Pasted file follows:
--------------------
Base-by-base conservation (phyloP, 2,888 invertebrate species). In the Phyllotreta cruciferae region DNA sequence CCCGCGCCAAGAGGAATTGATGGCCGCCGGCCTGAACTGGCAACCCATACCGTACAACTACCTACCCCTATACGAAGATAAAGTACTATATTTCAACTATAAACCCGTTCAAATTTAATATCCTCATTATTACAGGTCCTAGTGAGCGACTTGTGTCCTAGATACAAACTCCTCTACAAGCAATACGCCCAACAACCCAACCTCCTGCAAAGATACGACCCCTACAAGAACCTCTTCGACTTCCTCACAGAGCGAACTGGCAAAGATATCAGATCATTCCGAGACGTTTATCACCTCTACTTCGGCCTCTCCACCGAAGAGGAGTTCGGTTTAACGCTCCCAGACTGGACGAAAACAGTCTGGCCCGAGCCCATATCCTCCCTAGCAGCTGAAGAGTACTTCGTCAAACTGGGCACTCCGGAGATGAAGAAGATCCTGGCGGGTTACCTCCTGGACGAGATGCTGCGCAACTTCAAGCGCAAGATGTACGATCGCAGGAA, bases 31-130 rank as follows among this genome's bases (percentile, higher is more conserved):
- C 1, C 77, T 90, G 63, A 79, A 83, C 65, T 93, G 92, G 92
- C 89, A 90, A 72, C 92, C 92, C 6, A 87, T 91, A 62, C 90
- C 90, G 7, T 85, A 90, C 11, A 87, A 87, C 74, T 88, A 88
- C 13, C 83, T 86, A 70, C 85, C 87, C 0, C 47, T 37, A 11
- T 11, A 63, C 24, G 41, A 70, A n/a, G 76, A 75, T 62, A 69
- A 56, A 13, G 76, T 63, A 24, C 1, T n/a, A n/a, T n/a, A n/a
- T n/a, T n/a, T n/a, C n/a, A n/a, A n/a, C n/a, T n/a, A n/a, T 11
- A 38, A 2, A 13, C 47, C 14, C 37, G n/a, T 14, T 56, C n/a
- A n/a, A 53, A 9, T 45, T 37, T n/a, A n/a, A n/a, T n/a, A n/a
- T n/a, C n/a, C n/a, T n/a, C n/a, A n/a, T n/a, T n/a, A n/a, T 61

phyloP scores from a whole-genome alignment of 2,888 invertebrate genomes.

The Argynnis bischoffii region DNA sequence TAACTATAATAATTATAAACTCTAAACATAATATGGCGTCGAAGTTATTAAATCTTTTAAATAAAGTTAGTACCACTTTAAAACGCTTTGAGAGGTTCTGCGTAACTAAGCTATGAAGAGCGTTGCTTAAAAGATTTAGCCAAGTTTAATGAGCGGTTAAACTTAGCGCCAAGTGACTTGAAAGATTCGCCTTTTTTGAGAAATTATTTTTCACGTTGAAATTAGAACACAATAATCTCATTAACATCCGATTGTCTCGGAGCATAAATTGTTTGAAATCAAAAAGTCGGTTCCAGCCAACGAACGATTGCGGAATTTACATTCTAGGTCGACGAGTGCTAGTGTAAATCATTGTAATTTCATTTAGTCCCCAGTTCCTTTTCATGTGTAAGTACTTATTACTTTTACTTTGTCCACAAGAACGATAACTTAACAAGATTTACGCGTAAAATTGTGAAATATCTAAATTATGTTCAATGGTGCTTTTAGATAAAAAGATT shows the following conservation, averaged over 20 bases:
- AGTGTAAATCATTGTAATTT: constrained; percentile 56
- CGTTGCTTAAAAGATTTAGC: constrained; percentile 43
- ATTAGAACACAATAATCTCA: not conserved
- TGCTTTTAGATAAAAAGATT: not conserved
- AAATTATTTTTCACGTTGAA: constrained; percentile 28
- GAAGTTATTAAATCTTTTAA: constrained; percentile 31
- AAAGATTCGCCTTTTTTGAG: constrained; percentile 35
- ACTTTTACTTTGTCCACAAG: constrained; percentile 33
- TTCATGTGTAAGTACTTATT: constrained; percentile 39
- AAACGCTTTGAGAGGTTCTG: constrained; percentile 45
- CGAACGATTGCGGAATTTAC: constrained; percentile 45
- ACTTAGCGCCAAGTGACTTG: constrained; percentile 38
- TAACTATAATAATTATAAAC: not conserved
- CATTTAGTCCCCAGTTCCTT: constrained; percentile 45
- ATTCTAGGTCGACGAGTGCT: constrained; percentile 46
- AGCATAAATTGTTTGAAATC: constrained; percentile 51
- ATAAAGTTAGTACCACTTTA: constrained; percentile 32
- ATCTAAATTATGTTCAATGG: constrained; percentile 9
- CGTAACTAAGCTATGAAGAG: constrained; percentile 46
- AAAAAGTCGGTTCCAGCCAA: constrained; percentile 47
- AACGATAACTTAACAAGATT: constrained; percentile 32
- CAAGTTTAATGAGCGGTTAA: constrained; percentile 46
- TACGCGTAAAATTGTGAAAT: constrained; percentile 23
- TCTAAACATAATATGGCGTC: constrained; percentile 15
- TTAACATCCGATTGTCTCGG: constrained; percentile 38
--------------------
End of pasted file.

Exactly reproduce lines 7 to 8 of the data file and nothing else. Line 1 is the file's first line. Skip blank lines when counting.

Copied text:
- A 56, A 13, G 76, T 63, A 24, C 1, T n/a, A n/a, T n/a, A n/a
- T n/a, T n/a, T n/a, C n/a, A n/a, A n/a, C n/a, T n/a, A n/a, T 11